A gardening logo, or any company logo, plays a considerable role in a business. Aside from representing the company, a logo influences brand awareness and recall among the targeted audience. Ultimately, this impacts a company’s sales and bottom line.
But before we continue, I’d like to ask you a few questions:
- Do you currently own or plan to start a landscaping company?
- If so, do you already have a gardening logo?
I’m asking because the sheer number of landscapers I have encountered without an official logo is appalling.
To some, creating a landscaping logo is all gimmick with no actual bearing on a business. On the other hand, only established landscapers should bear a logo for their gardening services.
If you’re reading this article, it’s safe to presume you do not share those sentiments. You may be planning to make a logo for a landscaping startup and want to know the best practices. Perhaps you already have a logo but are looking to give it a makeover. Whichever it is, what matters is that you have a well-rounded awareness of a logo’s significance.
In this article, we aim to explore the common errors landscapers commit when creating a gardening logo. Keep reading to discover the dos and don’ts of logo design.
How Much Should a Garden Logo Cost?
First, let’s address the elephant in the room.
How much should a landscaping, lawn care, or gardening logo truly cost?
Well, that depends on several factors:
- The designer or agency, including their experience and portfolio
- The complexity of your desired design or vision
- The number of iterations you want
This information should provide you with a ballpark value regarding pricing. Generally, the asking price for a gardening logo is no different from other companies and business models. After all, it is the same service, just a different variation.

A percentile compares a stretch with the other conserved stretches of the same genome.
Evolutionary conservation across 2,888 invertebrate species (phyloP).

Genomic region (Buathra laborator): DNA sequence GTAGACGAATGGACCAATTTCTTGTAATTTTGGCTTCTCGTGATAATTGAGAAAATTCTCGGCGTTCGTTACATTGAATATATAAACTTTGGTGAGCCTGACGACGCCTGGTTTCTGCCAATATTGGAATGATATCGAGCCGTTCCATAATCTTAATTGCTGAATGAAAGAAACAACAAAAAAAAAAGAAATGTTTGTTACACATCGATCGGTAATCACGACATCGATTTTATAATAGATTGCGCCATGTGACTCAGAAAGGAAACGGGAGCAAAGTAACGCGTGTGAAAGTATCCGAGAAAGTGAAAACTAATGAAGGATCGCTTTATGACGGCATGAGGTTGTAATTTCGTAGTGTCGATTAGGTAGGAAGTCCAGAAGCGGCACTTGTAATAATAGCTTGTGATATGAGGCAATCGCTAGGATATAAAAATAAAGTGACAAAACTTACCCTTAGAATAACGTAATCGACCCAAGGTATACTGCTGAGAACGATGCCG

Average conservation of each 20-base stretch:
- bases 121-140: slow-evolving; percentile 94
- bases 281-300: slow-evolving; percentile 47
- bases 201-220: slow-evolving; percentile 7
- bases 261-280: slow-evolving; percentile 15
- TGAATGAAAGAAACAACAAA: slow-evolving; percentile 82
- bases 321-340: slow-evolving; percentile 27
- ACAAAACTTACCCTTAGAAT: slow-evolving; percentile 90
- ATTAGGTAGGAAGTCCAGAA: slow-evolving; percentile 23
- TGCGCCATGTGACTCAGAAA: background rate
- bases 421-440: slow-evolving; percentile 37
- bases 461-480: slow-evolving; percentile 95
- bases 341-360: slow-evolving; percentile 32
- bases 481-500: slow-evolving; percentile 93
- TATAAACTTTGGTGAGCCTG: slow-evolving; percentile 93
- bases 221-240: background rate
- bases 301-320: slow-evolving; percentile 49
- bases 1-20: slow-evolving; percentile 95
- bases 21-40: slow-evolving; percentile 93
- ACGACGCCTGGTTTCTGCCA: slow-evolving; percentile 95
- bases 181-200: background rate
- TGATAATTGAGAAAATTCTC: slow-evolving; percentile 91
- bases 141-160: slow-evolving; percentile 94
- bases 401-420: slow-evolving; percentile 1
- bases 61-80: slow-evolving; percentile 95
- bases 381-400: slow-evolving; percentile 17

The price of a logo for a landscaping business can vary greatly depending on who you ask.
- Inexperienced designers from UpWork may charge $25/hour for experience’s sake.
- More experienced creators may ask for around $75/hour and above to concoct your logo.
- Agencies usually charge per project, costing around $1,500-$2,500 or more.
Where To Look For Professionally Designed Gardening Logos?
Not everyone can become a great logo designer, but great logo designers can come from anywhere.
We do not dismiss the logo-designing chops of any artist. Anyone with working knowledge of design tools like Photoshop, Illustrator or Canva can produce a masterpiece. A $100 logo from UpWork may be better than a $1000 one from an independent artist.
But there’s a caveat.
More popular artists or agencies have far better design experience, which usually reflects in the final output. While any designer can use the same tools, there is more to logo creation than that.
Your logo embodies a significant aspect of your marketing; without it, all marketing efforts will be crippled.
At Landscape Marketing Hero, we help lawn care businesses perfect all marketing fronts, including your logo. If you need an experienced team of designers to craft your perfect gardening logo, book a call.